February 26th, 2008
03:58 PM ET
10 years ago

Blitzer: Clinton has a fine line to walk

 Clinton has a tough task in tonight's debate.

Clinton has a tough task in tonight's debate.

WASHINGTON (CNN) - There’s one week to go before the voters speak in Texas, Ohio, Vermont and Rhode Island - and a lot can happen in one week. The undecided Democratic voters still have plenty of time to study the candidates and the issues before making up their minds. And those who have made up their minds are certainly capable of changing their opinions. This will be an exciting week for all of us.

One thing I have noticed over these past several weeks is that Democrats across the country are truly energized by this campaign. They are turning out to vote in huge numbers. I suspect this will be the case in the four upcoming states.

Clinton’s supporters are passionate; so are Barack Obama’s supporters. These Democrats are also itching to start the general campaign, presumably against John McCain.

That helps explain why Hillary Clinton’s strategy in trying to win the March 4 contests is so complicated. After 11 losses in a row, she is trying to catch up. In the process, she has to walk a fine line.

A lot of Democrats say they are turned off by her tough rhetoric, especially in comparing Obama’s inexperience in foreign policy to George W. Bush’s inexperience when he took office more than seven years ago. I have heard from several of her own long-time supporters over the past 24 hours that they don’t like her slamming him and effectively providing McCain with ammunition should Obama capture the party’s nomination - they don’t want her words thrown back at Obama by McCain and his team during the general election.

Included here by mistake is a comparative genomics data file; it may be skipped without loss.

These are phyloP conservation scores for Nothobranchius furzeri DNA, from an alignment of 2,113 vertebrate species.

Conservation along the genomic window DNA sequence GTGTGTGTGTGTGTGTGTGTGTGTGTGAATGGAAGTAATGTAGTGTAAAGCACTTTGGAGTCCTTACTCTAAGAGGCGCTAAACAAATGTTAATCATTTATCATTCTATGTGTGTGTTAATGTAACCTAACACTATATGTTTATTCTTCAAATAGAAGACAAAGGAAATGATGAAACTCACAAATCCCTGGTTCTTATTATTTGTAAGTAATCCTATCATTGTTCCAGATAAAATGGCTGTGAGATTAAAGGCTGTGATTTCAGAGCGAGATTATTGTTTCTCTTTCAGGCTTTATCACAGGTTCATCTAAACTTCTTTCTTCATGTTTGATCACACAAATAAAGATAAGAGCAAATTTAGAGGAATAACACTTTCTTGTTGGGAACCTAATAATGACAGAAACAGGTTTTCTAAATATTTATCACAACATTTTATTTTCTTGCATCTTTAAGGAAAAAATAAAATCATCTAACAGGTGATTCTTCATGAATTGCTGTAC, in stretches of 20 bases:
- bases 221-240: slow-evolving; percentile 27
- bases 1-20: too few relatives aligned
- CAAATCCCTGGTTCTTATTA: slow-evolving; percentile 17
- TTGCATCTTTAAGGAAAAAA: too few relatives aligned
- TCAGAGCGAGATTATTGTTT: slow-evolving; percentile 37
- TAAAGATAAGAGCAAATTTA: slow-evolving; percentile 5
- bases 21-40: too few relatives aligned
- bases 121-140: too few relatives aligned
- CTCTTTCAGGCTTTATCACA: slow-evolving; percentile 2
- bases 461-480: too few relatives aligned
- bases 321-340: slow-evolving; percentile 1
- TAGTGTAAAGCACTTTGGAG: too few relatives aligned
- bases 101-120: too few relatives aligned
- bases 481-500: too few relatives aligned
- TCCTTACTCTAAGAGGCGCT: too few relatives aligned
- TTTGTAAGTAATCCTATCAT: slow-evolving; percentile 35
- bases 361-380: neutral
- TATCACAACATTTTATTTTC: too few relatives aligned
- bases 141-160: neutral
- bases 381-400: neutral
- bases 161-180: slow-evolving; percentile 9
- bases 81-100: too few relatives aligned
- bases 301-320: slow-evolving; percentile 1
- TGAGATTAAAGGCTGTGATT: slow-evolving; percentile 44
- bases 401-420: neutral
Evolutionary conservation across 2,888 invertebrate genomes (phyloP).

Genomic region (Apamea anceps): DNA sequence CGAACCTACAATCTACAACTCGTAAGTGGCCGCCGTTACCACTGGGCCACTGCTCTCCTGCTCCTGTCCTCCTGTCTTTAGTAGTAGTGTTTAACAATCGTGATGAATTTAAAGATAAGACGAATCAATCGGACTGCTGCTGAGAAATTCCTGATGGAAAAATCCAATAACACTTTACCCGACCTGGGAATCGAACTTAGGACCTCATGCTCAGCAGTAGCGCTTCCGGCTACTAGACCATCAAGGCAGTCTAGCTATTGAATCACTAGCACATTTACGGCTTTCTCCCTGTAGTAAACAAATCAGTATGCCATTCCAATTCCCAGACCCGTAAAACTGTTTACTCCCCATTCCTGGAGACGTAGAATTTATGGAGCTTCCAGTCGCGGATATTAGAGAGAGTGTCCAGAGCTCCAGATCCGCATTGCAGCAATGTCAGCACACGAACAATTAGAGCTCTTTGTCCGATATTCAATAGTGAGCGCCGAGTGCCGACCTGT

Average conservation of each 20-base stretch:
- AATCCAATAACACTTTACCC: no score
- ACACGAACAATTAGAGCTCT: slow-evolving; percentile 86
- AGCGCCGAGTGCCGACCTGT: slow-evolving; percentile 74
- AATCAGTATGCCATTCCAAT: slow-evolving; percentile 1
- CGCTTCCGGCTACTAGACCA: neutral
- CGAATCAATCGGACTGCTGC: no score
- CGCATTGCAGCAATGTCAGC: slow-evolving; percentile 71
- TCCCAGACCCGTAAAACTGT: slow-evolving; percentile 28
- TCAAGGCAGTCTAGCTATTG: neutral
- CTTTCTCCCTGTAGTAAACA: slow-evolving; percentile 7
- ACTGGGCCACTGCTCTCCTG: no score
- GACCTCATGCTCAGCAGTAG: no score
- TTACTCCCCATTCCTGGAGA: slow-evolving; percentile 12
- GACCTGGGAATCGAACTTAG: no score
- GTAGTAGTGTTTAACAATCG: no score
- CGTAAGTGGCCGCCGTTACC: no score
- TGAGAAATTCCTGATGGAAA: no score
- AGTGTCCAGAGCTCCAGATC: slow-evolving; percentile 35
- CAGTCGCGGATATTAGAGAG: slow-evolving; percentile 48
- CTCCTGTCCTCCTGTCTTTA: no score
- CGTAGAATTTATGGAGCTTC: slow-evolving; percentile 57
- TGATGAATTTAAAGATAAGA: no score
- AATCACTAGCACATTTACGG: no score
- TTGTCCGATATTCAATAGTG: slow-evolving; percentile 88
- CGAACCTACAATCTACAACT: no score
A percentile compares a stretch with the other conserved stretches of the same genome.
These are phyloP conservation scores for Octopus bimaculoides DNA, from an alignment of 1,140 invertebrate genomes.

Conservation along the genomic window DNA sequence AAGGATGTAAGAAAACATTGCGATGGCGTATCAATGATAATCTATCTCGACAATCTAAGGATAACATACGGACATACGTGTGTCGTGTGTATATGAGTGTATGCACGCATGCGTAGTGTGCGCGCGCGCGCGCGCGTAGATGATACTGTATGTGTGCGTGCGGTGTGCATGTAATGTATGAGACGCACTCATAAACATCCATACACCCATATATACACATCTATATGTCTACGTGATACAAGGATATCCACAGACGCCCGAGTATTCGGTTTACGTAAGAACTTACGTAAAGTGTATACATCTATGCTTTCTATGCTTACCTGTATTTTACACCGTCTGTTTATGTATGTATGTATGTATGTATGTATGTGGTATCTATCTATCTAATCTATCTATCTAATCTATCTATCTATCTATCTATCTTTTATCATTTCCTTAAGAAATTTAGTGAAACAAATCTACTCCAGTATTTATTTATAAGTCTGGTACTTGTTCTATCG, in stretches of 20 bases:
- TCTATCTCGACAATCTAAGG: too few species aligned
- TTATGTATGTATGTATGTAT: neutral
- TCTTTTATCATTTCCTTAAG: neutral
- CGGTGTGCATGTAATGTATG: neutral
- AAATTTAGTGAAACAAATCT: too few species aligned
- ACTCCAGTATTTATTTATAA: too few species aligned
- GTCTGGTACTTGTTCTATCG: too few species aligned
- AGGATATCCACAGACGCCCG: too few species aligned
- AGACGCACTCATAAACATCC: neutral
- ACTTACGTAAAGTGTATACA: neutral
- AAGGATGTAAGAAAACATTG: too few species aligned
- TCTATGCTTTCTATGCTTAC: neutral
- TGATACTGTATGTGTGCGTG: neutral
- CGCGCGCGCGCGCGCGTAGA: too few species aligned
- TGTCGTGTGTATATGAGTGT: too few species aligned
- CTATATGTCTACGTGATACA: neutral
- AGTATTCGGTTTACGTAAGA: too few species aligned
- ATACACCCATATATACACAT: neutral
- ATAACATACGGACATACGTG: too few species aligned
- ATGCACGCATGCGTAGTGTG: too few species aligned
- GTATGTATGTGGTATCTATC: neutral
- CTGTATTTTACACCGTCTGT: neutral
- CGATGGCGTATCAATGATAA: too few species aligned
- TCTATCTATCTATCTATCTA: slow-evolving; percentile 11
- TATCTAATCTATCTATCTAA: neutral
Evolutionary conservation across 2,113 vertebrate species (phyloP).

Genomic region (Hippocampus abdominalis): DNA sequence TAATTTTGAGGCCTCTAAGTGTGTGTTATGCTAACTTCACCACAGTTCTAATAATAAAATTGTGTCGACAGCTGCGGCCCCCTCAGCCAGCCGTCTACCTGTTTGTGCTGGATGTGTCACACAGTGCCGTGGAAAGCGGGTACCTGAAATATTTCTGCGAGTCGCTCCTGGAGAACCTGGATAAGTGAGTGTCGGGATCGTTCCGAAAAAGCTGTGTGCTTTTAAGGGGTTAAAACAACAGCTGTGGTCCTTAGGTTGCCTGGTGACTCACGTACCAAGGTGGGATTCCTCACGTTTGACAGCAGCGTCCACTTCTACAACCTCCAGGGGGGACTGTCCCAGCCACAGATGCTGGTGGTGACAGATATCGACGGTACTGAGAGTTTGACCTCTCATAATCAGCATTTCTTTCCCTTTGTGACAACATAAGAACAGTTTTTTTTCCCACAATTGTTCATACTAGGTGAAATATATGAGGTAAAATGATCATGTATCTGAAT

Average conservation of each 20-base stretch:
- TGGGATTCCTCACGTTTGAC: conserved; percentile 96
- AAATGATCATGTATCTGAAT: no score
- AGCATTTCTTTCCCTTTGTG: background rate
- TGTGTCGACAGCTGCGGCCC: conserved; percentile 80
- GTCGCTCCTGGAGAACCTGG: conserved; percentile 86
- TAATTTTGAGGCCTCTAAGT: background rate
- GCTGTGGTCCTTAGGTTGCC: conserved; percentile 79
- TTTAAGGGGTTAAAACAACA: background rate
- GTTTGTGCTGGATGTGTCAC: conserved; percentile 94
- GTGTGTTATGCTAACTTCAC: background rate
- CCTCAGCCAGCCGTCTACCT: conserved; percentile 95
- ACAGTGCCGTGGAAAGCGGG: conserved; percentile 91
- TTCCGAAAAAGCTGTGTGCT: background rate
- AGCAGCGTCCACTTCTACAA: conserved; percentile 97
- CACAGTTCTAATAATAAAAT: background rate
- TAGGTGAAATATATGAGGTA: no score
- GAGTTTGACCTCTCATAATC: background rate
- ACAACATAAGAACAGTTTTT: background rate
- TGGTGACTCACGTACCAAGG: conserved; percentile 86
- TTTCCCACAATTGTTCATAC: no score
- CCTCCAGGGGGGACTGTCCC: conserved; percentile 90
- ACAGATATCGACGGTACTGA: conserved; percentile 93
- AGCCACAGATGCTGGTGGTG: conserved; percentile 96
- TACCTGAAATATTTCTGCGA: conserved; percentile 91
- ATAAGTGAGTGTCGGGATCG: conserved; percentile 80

Clinton is understandably trying to differentiate herself from Obama, looking to highlight differences that are important to Democratic voters out there. That is, of course, what all candidates try to do during elections. But it’s not easy to do this without turning off the Democratic base is not easy.

- CNN Anchor Wolf Blitzer

Filed under: Wolf Blitzer
soundoff (217 Responses)
  1. Peace

    Hillary the harder she works, the worse she does.

    February 26, 2008 04:07 pm at 4:07 pm |
  2. Randy - Denver

    I LIKE the idea of her throwing everything she can at Mr. Obama, she is going to lose and she knows it, it is best to get it out there early so he will know what type of things the republicans are likely to do. I want to make a small note here, I said Republicans NOT Mr. McCain, I feel Mr. McCain would run a fairly civilized campaing but the other republican operatives out there (including their MSM, Rush "Drugs" Limbaugh, and the 527 cronies) will continue to live in the Rove era, after all the democratic party is not called the progressive (open to change) party and the republicans the conservative (tried and tested) party for nothing. (Hmm maybe I see Ms. Clinton's mistake now, she was running for the wrong party!)